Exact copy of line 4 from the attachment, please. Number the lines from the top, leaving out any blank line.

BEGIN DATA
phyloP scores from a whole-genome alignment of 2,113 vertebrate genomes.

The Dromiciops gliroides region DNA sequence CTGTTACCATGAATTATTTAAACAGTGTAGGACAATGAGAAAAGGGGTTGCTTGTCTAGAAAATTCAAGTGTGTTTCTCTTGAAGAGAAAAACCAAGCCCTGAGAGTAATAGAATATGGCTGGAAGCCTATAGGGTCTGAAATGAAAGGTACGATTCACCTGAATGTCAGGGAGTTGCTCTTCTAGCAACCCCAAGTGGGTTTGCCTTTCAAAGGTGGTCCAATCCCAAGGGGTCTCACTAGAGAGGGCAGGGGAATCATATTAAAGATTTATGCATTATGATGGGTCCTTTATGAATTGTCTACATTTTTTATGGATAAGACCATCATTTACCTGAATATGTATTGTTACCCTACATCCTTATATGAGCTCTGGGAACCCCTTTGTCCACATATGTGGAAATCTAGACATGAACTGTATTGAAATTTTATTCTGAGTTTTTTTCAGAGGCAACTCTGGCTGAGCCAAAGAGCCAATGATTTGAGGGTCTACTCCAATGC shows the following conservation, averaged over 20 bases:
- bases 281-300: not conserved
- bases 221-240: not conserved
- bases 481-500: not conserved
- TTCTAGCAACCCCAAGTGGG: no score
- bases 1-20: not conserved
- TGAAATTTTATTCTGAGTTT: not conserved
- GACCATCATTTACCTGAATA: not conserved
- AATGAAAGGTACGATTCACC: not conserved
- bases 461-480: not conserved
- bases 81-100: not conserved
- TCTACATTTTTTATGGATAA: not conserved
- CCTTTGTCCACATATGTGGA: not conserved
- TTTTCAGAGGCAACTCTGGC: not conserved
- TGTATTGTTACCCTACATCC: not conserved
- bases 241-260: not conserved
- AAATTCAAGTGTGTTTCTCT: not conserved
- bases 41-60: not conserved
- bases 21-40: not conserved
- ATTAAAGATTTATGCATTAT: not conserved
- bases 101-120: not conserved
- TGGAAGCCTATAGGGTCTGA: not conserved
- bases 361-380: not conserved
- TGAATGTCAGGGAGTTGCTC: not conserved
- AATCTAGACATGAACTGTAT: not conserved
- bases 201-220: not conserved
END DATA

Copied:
- bases 221-240: not conserved